Wilkinson, J. B. and Moore, R. J. Harry's Cosmeticology (Seventh Edition), 1982, Chemical Publishing Co., Inc., New York, N.Y., pp. 19, 45, 122, 687, 366.
A general refernce for the application of liposomes to cosmetics follows:
Hayward, J. A. and Smith, W. P. Potential Applications of Liposomes in Cosmetic Science, in Cosmetic and Toiletries, 105: 47-54, 1990.
The Won U.S. Pat. No. 5,145,675 is related to a topical delivery system for active ingredients such as salicylic acid, whereby controlled release is achieved by the gradual desorption of the active ingredient from solid, porous particles.
The Cioca et al U.S. Pat. No. 4,999,348 is related to cosmetic and pharmaceutical compositions containing liquid crystals and liposomes, and methods of incorporating such ingredients into cosmetic formulations.
The Desai et al U.S. Pat. No 4,816,247 is related to emulsions of ionizable hydrophobic drugs including hydroxybenzoic acid (salicylic acid).
The Popescu et al. U.S. Pat. 4,708,861 is related to liposome gel compositions.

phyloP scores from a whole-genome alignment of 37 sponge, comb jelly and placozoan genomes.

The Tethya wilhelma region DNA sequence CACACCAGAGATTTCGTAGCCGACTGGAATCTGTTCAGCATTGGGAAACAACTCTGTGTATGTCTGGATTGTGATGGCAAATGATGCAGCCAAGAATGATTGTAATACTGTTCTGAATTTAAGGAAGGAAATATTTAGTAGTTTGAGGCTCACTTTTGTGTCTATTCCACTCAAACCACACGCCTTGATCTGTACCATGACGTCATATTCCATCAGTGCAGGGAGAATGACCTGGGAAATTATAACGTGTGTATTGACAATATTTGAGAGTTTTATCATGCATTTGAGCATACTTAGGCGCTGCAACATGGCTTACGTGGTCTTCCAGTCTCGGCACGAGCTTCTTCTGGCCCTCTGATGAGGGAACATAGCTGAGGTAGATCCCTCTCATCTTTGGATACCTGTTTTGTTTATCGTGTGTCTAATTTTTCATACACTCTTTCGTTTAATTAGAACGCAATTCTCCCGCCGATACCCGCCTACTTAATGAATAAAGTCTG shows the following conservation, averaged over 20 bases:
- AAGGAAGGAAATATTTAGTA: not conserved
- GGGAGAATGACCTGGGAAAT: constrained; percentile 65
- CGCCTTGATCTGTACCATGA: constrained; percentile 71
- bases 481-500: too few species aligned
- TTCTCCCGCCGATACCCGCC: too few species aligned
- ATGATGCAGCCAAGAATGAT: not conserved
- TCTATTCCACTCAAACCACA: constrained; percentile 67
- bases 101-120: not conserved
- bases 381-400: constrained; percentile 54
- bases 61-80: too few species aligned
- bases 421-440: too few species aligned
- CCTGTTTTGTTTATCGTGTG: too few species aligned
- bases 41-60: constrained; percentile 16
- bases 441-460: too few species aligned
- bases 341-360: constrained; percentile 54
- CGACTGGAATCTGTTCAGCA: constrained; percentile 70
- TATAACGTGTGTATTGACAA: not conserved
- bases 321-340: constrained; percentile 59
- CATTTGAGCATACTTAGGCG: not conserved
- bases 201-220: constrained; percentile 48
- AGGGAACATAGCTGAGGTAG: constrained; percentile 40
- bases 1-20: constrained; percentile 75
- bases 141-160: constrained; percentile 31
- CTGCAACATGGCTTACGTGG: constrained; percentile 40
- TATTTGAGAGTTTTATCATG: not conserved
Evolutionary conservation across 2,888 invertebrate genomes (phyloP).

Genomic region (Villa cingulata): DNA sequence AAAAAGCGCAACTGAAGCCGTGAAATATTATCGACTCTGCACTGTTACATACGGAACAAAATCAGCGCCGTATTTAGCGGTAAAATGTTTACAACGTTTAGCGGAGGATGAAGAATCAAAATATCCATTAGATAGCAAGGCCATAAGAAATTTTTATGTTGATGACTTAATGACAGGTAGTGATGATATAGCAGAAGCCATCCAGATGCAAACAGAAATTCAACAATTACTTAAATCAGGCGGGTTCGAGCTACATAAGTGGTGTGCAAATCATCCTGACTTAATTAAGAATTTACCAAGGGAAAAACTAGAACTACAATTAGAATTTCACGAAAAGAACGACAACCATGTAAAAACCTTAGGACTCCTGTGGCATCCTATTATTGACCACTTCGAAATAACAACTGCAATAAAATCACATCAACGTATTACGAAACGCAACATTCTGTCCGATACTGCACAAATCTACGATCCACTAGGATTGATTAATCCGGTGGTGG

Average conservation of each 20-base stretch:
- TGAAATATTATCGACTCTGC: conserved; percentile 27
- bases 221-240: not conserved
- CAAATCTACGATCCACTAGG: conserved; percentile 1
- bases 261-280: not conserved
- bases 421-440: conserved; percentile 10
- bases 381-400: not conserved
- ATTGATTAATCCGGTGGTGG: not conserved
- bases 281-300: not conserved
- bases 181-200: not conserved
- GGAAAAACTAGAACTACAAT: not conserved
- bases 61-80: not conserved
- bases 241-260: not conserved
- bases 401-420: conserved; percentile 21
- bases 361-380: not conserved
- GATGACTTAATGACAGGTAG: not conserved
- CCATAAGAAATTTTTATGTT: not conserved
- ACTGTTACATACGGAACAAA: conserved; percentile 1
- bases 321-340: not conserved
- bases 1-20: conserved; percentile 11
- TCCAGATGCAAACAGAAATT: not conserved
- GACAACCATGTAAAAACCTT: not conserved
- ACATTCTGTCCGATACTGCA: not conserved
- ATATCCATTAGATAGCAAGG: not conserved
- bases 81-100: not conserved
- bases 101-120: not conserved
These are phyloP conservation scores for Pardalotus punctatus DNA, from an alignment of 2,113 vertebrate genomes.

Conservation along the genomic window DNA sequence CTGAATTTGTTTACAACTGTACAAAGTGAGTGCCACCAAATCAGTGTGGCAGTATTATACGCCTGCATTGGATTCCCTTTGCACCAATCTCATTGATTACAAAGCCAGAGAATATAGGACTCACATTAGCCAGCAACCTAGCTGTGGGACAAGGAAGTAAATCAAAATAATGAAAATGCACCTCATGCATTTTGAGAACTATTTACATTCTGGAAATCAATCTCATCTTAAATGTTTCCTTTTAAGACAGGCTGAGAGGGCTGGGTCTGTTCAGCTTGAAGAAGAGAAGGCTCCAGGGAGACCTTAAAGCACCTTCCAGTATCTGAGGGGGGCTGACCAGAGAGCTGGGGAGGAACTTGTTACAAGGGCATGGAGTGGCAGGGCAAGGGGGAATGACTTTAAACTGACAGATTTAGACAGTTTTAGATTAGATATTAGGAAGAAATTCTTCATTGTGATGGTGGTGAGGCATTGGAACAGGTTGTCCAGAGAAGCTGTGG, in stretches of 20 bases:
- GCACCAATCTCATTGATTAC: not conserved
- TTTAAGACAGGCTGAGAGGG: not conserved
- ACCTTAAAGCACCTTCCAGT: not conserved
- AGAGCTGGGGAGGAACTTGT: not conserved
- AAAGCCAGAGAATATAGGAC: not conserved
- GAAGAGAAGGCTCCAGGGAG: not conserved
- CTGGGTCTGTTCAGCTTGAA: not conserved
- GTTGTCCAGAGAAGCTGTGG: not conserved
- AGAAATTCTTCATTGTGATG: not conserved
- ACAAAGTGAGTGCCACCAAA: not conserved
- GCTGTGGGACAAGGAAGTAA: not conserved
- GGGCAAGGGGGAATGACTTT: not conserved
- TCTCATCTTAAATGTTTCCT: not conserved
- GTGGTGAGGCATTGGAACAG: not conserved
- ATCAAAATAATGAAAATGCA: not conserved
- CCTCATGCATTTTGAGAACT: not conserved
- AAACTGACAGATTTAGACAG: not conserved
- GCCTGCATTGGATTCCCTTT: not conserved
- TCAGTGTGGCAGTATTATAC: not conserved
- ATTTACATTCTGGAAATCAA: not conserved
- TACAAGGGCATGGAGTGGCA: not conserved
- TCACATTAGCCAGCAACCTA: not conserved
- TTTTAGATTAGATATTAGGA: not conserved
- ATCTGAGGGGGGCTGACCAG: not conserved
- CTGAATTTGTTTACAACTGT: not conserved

The Allen U.S. Pat. No. 4,895,727 relates to topical treatment methods which utilize water-soluble zinc compound to enhance the reservoir effect of active ingredients in the skin, including salicylic acid.
The Story and Flynn U.S. Pat. No. 4,944,949 relates to micellar dispersions of non-steroidal anti-inflammatory drugs (NSAID's), such as salicylic acid, with surfactants such as polyethoxylated nonionics.
The Shroot et al. U.S. Pat. No. 5,151,534 relates to eicosenoid lipids and their application in pharmacy and cosmetics. These lipids may be formulated with salicylic acid and may be incorporated into liposomes.
The Tzeghai and Leis U.S. Pat. No. 4,755,387 relates to oral therapeutics, such as salicylic acid, which have a coating of lipids to provide release of the therapeutic in the intestines. The lipid coatings are non-liposomal, and are comprised of neutral lipids and esters.
The DuBois U.S. Pat. No. 5,075,113 relates to phospholipid-based emulsions of paraffins which may contain salicylic acid.
The Gajdos and Metzen U.S. Pat. No. 5,114,928 relates to solid dosage forms comprised of non-liposomal phospholipid and utilizes salicylic acid as a stabilizer.
The Dunphy et al. U.S. Pat. No. 5,085,856 relates to a formulation for a water-in-oil emulsion comprising phospholipids which may include liposomes, and, within the emulsion, salicylic acid.
The Weiner and Fielder U.S. Pat. No. 5,049,392 relates to a method of producing liposomes specifically via osmotic shock; the resultant liposomes may contain NSAID's including salicylic acid.
The Fountain U.S. Pat. No. 5,133,965 relates to a wound dressing comprised of liposomes generated by a solvent-dilution method; the resultant liposomes may contain salicylic acid.